April 02, 2020

In the News

  1. April 2, 2020
    • Headshot of Marianne Udow-Phillips

    “All hospitals are challenged. Rural hospitals have huge cash issues. They have very thin if any cash margin, so they don’t have what they need to weather the ups and downs,” said Marianne Udow-Phillips, executive director of the Center for Health and Research Transformation, on the existential threat the coronavirus crisis poses to small, independent and rural hospitals across Michigan.

    Bridge Magazine
  2. April 2, 2020

    As the number of COVID-19 cases continues to spike, American health care workers will likely face agonizing decisions on how to ration care — and soon. “Doctors who have dedicated their careers to helping people now have to turn people away. It’s dreadful. It’s really on all of us to pull together so that we don’t force these horrible triage choices,” said Elizabeth Anderson, professor of philosophy.

    Vox
  3. April 2, 2020
    • Headshot of Nora Krinitsky

    “Due to the built environment of prisons and issues of overcrowding, it is extremely difficult to practice recommended social distancing or isolate yourself if you are sick. … Women’s Huron Valley Correctional Facility in Ypsilanti — the only women’s prison in the state — houses over 2,200 women but only has capacity for 1,100,” said Nora Krinitsky, director of the U-M Carceral State Project and Prison Creative Arts Project.

    Detroit Metro Times
  4. April 1, 2020
    • Photo of Vivek Sankaran

    “One thing that jumps out: The system’s inability to move forward when courts shut down. The courts don’t have the technology to hold virtual hearings, case files aren’t available electronically. There’s almost this sense of paralysis,” said Vivek Sankaran, who directs the Law School’s Child Advocacy Law Clinic, on the havoc that the coronavirus has wreaked on the child welfare system.

    The New York Times
  5. April 1, 2020
    • Photo of Nejat Seyhun

    “They are just being prudently cautious since volatility has shot up and the range of possibilities is much wider now than two months ago. It makes perfect sense to hold off at this time,” said Nejat Seyhun, professor of finance, on the fact that some chief Wall Street strategists have suspended their year-end targets on the S&P 500 due to the unprecedented economic uncertainty caused by the coronavirus.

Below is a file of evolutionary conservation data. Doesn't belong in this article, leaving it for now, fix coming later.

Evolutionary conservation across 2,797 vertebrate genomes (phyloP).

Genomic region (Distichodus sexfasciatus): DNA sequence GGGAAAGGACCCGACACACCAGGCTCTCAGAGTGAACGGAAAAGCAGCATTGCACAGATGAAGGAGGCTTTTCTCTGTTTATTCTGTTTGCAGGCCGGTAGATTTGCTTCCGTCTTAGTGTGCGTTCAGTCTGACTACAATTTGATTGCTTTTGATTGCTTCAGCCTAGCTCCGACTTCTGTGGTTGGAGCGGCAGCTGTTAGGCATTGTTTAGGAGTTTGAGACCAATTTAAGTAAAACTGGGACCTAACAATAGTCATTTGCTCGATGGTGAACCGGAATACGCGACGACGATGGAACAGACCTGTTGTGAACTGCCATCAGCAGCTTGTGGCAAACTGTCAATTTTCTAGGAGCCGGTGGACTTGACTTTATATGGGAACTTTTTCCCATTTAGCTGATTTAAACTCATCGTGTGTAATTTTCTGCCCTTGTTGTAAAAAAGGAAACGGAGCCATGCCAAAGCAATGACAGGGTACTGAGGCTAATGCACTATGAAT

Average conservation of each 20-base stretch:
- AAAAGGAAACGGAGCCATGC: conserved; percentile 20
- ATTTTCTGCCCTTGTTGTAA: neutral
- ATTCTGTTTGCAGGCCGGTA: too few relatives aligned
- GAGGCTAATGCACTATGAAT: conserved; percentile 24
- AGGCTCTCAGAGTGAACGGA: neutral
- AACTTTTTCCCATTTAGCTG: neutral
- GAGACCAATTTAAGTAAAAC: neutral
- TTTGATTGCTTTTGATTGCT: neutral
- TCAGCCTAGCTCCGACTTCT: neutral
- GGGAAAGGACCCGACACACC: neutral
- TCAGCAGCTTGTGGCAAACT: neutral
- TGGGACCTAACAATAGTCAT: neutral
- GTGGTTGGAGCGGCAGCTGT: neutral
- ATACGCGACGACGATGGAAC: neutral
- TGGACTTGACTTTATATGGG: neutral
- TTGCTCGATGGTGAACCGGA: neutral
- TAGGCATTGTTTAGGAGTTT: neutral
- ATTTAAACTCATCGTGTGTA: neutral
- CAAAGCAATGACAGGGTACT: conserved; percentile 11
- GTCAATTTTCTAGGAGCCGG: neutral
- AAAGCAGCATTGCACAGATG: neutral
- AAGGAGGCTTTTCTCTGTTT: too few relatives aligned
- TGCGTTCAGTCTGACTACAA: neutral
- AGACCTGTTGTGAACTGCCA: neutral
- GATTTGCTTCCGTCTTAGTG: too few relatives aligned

CNBC
  6. April 1, 2020
    • Headshot of Melissa Creary

    “I think it’s super important to collect information around race when it comes to COVID-19. But given the history of the United States, it’s easy to see how the data around race could lead to more stigmatizing and damaging effects down the line,” said Melissa Creary, assistant professor of health management and policy, regarding the release of demographic data on Detroiters and Michiganders who have the coronavirus.

    Michigan Radio
  7. March 31, 2020
    • Headshot of Kerin Borland

    “The hope is that we will get through this unusual circumstance and move forward. Employers don’t want to have to start from scratch in terms of building relationships with students,” said Kerin Borland, director of the University Career Center, who noted that recruiters have continued to interview students over video chat and that an in-person job fair at U-M was turned into a digital format.

    The New York Times
  8. March 31, 2020
    • Headshot of Josh Petrie

    “There’s a lot of surveillance that goes on for influenza every year, and so if we were seeing a lot of coronavirus activity at that time — even if you couldn’t test for it — you would see signals in that influenza surveillance,” said Josh Petrie, assistant research professor of epidemiology, on the claims by some Americans that they may have had coronavirus last November and December.

    USA Today
  9. March 31, 2020
    • Headshot of Ben Safdi

    Research from Ben Safdi, assistant professor of physics, and colleagues appears to rule out dark matter as producing an unidentified astronomical X-ray emission line. “If this 3.5 keV line was coming from dark matter, since there is dark matter in our own galaxy, we should have seen it.”

    Gizmodo
  10. March 30, 2020
    • Headshot of Susan Dorr Goold

    “These kinds of disasters exacerbate existing inequities. In other words, the people who were already worse off are likely to get even worse off,” said Susan Dorr Goold, a professor of internal medicine, and health management and policy, in a story about the impact of the coronavirus on residents in rural northern Michigan, many of whom are elderly and have low incomes and poor health.

    Bridge Magazine